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Where have the little people gone?

“Every time a boy or girl says 'I don't believe in fairies', there is a little fairy somewhere that falls down dead.”
-Peter Pan, J.M. Barrie

They are growing up too fast these days.
You can tell from how fast they lose the baby-smile, the baby-laugh that comes only with innocence. You can tell from what they like to wear, from the secrets they whisper about with their comrades, from the movies they like to watch. You can tell from the stories they read. And you can tell from how you can't hear the fairies much anymore.

You don't see very many fairy stories in bookstores now. It is a shame, considering how, they create the foundation for children's literature. Think of old, battered, well thumbed anthologies of Perrault and Grimm and Andersen, with their pretty pictures the classic folk tales that our parents grew up with, the bedtime stories we listened to a few years back. How common are those bedtime stories now, I wonder? You hear of them, true; but you hear less and less, save one or two of the better-known ones, which they turn into movies like “A Cinderella Story” and “Sydney White”. Not quite the stuff of children's tales, I'm sad to say. The books themselves, it seems, have become antiquated. One hardly sees a decent collection in this day and age. Certainly not with as many pretty pictures.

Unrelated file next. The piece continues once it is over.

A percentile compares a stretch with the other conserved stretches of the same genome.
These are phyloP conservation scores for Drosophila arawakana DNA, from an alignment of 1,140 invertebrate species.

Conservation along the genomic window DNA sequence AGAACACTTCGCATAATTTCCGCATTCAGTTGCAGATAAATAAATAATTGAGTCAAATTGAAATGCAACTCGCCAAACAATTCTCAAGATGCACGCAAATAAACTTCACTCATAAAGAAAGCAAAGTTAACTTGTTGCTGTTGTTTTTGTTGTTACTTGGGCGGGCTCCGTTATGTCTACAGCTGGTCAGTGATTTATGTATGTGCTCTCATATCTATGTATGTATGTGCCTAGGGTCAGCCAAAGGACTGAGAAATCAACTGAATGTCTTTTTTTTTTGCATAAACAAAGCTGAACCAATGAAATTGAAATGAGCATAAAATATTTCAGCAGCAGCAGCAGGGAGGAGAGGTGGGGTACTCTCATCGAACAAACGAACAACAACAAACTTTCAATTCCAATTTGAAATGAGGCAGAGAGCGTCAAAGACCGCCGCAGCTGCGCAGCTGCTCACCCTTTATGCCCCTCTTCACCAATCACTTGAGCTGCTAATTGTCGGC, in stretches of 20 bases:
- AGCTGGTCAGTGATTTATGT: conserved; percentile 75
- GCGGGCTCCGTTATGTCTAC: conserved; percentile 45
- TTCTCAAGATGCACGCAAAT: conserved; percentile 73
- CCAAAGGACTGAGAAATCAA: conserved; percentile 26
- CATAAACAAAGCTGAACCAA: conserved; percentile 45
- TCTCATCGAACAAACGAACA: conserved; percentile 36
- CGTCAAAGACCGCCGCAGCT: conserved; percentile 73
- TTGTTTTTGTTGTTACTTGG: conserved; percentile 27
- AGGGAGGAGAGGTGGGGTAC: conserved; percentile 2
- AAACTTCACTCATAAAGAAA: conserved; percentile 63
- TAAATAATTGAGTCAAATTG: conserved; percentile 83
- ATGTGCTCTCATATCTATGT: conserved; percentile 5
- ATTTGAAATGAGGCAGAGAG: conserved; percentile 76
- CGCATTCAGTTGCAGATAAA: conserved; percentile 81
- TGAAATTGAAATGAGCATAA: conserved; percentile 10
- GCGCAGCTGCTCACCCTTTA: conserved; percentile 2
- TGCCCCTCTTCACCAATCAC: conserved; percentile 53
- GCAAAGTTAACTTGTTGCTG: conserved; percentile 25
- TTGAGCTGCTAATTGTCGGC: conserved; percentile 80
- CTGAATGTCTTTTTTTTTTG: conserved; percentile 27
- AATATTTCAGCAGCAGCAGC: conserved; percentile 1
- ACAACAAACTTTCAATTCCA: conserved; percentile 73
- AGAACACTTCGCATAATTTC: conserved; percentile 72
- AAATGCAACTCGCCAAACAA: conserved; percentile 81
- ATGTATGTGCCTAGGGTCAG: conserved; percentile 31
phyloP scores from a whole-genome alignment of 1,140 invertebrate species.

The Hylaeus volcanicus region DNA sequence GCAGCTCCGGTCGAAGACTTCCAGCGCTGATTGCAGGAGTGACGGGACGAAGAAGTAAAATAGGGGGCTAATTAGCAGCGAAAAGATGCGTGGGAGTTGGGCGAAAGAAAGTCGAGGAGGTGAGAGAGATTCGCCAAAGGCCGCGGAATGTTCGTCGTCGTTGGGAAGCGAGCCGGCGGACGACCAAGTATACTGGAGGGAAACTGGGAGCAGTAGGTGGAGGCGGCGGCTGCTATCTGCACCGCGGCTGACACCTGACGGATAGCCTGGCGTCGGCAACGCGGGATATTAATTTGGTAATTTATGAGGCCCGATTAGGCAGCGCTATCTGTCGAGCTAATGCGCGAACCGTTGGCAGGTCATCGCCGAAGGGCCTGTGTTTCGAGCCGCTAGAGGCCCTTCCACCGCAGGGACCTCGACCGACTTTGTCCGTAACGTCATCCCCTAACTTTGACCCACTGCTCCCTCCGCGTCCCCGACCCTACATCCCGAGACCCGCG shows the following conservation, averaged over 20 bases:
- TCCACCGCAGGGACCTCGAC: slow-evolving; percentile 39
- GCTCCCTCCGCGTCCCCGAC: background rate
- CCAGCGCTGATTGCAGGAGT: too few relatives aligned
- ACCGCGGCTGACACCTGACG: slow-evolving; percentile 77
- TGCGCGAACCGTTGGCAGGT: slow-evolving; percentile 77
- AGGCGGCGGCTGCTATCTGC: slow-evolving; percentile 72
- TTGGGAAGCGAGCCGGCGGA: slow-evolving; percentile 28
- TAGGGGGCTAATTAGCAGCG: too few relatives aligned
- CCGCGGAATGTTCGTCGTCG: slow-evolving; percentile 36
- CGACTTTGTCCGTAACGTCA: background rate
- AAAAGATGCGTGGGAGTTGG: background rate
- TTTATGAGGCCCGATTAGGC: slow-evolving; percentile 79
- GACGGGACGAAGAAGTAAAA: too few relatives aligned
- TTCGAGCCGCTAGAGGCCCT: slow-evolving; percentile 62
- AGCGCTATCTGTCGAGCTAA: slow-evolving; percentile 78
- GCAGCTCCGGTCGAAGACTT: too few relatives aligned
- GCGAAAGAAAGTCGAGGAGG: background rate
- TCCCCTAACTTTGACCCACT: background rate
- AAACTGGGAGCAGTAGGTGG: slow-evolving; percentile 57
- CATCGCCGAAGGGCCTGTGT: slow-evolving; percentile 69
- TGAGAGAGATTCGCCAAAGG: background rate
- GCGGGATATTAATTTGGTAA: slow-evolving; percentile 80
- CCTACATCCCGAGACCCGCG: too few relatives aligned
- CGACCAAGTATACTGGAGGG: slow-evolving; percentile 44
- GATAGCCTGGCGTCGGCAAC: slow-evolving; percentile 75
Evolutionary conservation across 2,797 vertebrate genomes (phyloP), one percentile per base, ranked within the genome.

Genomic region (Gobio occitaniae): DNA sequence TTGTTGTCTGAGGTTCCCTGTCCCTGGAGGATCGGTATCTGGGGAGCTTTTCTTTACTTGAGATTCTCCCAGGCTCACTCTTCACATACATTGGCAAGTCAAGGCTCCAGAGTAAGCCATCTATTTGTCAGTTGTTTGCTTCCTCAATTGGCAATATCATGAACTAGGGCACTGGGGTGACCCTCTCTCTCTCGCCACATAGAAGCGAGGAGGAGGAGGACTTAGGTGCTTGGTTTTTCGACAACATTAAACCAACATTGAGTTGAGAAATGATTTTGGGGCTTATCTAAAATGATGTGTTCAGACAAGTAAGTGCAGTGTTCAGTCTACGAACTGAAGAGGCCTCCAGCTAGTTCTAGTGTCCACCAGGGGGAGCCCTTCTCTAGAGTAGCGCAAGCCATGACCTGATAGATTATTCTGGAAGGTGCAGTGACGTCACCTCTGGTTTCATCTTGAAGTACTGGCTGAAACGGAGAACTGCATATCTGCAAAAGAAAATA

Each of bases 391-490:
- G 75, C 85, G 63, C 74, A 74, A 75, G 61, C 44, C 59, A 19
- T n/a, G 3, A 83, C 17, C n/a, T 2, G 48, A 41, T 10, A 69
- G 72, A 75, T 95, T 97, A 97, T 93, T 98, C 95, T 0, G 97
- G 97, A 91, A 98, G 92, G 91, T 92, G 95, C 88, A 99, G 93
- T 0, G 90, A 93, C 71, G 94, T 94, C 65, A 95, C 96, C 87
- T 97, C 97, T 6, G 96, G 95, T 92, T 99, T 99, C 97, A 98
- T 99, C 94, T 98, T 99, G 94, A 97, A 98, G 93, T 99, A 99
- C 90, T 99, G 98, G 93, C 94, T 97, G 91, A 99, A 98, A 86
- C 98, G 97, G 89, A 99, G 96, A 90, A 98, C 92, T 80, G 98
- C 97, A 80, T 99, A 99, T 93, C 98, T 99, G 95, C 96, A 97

And what of Enid Blyton? The Queen of Children's Literature would likely turn in her grave if she knew how people regard her fairyland today. You see the same recurring school stories, Secret Sevens and Famous Fives in every other bookshop. All very well, those stories always deserve a place in society. But when yours truly looks through her fairytales, it brings to mind questions: honestly, where have they gone? Where has the Fairies' Shoemaker gone, from his little stall on that sunny country road? Is Pip the pixie truly done with discovering Nature's secrets? Has the Wishing Chair folded up its wings for good? And, most importantly, why does no one bother to find them out these days?

I had faith in Harry Potter, not too long ago. We were both children together, after all. His world wasn't Enid Blyton's Fairyland but there was a new sort of charm in it, which wouldn't change with my growing up. But then Harry had to go and grow up too. And we all know how magic slowly fades into the background as you grow up. Back when I was 8, they were levitating feathers and riding centaurs. These days I watch 8-year-old cousins giggle over Harry's disastrous date with Cho Chang (who makes me squirm) and Ron and Lavender's 'snogging scenes' (which makes me retch). They may find a different appeal in those stories but never again will it be magic pure and simple.

Our old favourites haven't disappeared; they have been shunted out of the mainstream market by the new. If you care to look, chances are you will find those very fairytales, pretty pictures and all, on some dusty corner shelf. The trouble is, though, one outgrows those on reading Jacqueline Wilson and Stephenie Meyer. After all, what is the fantasy of gnomes and dryads against the reality of illustrated mums and the allure of vegetarian vampire boyfriends?